Much like Rosa Parks, Charlene Arcila never set out to be a symbol for the civil-rights movement. In 2007, the transgender woman says she was denied the right to use her weekly TransPass because a SEPTA worker insisted that her gender did not match the “F” sticker on it. Arcila says she was harassed by the SEPTA worker and was forced to explain her gender identity. She refused.
“I’m tired of being questioned about my identity by someone who don’t even know me,” says Arcila in a documentary that sheds light on the transgender community’s ongoing battle against SEPTA’s use of gender-identification stickers. Arcila is just one of many transgender activists interviewed in Gender Sticker Film Project, which chronicles the work of Riders Against Gender Exclusion, the local activist group leading the fight to end the use of SEPTA’s gender-ID stickers. Last month, about 20 members of RAGE gathered on the second floor of Tabu Lounge on 12th Street in the Gayborhood for a sneak preview.
“The policy is putting SEPTA employees in an odd position—they have to do their job and [be the] gender police,” says Philly native and independent filmmaker Wren Warner, who funded the film with a grant from the Philly-based Leeway Foundation, an organization that awards grants to women and trans artists who create art to engender social change. “The goal of this film is to try to remove the gender stickers,” says Warner, “but the underlying goal is to spread awareness and educate people about trans and gender variant issues.”
The film highlights the activists’ belief that “transit authorities have no business checking what’s in our pants!” and that SEPTA workers have no business playing the role of doctor. RAGE also alleges that SEPTA workers routinely confiscate their TransPasses, force them to pay extra fees and harass them if their appearance doesn’t match what the sticker says.
“Sometimes they will take a person’s pass away or force them to pay more,” Warner says. “If called out by some drivers, then other riders also start harassing them. It’s scary and dangerous.”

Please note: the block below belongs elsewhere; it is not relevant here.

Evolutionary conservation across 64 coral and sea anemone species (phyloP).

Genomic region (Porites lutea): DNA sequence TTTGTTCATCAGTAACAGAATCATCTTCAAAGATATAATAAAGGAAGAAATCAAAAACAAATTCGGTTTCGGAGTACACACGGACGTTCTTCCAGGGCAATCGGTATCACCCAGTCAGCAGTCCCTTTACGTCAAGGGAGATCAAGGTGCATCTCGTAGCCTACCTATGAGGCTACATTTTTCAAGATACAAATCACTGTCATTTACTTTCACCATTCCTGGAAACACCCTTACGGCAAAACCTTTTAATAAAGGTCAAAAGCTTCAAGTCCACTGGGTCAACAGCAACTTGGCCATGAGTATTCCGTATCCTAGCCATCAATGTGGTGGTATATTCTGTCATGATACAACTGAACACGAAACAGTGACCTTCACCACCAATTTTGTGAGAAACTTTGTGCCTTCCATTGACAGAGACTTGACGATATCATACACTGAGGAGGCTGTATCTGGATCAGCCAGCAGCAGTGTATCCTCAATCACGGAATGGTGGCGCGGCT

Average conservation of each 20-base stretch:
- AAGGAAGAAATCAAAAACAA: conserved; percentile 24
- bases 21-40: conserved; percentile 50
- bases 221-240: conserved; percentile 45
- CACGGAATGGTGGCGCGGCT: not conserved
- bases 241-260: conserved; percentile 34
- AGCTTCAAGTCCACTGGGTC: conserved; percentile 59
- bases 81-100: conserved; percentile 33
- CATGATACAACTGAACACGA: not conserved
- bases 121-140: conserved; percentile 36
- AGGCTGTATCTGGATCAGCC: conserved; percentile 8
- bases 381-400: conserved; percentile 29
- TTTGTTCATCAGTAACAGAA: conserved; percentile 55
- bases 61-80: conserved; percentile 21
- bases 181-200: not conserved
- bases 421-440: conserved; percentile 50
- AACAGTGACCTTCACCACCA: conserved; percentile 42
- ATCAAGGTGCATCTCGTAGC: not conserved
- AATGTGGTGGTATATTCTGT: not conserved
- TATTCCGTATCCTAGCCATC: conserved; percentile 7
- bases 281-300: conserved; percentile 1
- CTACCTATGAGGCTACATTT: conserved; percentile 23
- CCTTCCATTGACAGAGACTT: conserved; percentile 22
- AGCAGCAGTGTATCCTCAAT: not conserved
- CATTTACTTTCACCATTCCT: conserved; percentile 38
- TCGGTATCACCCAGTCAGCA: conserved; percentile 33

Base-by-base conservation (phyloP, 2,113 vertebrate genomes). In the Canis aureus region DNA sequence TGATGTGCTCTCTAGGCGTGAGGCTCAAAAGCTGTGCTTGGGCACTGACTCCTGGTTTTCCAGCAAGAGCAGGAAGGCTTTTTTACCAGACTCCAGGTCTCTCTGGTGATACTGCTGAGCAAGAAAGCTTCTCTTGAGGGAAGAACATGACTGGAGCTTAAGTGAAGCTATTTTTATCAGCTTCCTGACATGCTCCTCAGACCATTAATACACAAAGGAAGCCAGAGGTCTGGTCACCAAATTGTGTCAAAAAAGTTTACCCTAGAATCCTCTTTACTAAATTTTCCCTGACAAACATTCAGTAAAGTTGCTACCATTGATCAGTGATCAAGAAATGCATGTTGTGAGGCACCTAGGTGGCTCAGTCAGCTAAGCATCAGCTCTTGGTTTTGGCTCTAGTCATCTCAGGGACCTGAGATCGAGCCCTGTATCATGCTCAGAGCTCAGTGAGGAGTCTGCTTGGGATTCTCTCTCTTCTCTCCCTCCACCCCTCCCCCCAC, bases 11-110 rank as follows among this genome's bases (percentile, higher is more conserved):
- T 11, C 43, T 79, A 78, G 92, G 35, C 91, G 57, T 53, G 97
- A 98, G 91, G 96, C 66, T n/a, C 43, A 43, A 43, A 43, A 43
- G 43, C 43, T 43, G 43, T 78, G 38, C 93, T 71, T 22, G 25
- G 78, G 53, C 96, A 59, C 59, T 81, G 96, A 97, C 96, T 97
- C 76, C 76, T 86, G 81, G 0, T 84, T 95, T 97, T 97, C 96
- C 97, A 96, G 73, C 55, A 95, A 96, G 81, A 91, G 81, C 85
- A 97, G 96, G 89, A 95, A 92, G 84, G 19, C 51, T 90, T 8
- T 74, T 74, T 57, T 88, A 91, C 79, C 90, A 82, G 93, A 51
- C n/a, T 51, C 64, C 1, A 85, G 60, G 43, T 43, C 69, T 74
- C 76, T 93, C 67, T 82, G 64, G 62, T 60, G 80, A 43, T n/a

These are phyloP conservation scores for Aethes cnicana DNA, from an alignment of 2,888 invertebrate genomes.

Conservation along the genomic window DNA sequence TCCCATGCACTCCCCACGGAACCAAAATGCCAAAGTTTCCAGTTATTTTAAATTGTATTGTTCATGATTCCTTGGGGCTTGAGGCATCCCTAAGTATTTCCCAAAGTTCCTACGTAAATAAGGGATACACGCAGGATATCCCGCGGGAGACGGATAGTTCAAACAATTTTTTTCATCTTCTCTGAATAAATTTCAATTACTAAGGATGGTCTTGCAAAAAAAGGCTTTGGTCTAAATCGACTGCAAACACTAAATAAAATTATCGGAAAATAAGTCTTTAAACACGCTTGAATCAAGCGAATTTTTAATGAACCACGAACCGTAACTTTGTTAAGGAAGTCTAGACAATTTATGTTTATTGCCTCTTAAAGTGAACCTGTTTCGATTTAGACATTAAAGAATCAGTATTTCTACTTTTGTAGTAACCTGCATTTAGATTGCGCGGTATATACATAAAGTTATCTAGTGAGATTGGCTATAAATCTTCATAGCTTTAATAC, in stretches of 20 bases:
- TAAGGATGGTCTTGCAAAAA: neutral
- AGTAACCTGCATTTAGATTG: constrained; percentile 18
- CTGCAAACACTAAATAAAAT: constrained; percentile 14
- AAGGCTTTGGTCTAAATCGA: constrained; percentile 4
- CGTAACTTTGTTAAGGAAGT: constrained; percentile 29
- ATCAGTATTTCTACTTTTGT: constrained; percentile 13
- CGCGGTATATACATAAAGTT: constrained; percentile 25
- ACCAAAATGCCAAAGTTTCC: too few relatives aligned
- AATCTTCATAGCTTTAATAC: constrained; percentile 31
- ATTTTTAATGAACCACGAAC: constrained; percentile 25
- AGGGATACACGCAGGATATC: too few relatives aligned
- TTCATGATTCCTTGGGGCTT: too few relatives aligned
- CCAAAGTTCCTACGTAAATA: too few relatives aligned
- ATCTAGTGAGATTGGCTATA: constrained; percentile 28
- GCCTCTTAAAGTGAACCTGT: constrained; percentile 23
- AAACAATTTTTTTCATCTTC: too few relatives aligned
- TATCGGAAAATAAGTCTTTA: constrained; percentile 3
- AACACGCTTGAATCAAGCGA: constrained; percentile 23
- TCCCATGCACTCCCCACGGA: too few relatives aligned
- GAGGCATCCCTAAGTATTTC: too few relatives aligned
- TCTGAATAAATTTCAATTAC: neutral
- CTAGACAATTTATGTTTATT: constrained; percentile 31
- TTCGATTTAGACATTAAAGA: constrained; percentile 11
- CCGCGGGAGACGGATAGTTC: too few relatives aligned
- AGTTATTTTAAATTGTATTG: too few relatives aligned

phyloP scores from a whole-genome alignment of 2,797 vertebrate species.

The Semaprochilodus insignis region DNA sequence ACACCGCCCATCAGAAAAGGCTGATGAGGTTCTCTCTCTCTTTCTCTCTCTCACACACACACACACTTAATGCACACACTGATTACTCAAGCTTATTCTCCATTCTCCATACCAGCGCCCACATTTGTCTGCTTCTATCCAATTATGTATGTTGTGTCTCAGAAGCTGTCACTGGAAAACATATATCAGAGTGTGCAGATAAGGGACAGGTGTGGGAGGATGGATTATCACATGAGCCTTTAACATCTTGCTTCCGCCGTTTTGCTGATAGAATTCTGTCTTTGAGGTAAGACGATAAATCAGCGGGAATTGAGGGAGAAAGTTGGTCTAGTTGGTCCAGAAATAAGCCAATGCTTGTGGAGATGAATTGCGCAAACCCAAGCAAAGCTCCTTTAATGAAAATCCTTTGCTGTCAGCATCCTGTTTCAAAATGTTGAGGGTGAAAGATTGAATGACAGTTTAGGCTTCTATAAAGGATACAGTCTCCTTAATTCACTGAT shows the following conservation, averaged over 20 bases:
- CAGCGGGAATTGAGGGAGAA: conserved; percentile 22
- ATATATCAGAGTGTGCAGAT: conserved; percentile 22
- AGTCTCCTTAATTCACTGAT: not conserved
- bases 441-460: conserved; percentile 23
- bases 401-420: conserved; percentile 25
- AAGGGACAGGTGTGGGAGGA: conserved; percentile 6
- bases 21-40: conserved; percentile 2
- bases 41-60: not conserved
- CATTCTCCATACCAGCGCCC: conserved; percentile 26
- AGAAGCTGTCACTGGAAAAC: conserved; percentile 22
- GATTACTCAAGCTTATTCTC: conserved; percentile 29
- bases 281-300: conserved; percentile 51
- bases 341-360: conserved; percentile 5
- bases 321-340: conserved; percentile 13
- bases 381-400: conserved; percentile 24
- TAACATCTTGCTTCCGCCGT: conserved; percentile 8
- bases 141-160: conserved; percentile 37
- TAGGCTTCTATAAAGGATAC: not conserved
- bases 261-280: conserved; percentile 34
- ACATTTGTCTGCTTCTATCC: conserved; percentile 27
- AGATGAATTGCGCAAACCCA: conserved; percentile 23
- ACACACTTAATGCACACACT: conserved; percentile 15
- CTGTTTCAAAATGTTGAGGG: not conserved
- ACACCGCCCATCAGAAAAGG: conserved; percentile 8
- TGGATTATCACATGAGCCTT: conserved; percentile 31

Nico Amador, a RAGE activist who’s interviewed in the film, says he’s fighting to eradicate the stickers due to painful personal experience. “As a transperson, I have experienced discrimination in the workplace and health care,” he says. “When I found out that it is also happening on public transit to other transpeople, I wanted to take action because I knew we could change it if we built momentum around it.”
Amador, who works for Training for Change, an activist training program, is helping RAGE gain momentum. With more than 800 followers on Facebook and email listservs, RAGE is continuing to plant the seeds of activism politically and socially, and is determined to keep on growing. The group held a public drag-show protest at the City Hall station in March, and will be holding a membership campaign this summer with the goal of recruiting 3,000 members. And in October—LGBT history month—RAGE plans to publicly protest to garner even more members and attention.
And RAGE, which has been making waves locally since 2009, is making its mission heard. Equality PA which stood up on behalf of Arcila, is helping by lobbying in Harrisburg to end SEPTA’s gender policing. State Rep. Babette Josephs, whose district covers the Gayborhood, wrote a letter to SEPTA last year to end the use of the stickers, and is one of many politicians who has signed RAGE’s Bill of Rights—which declares that riders of all genders are entitled to equal representation. Even Mayor Nutter has condemned SEPTA’s policy, saying that the issue “is significant because it relates directly to people being able to access public accommodations. Being denied transit is something we should all be concerned about.”
SEPTA, for its part, has continuously refused to address RAGE’s grievances until a new payment system—which would eliminate the need for weekly and monthly TransPasses and by extension the stickers—is established. But the agency says a new system won’t be in place for another three years.
“There is a legal case pending in regards to the gender stickers,” Amador says. “SEPTA is trying to get out of being investigated. They say they fall outside of city discrimination laws because they travel outside of the city.”
Even so, RAGE continues to fight. “We want to win as soon as we can,” Amador says. “We hope to win in the next year.”
First Person Arts Podcast: Proud Mom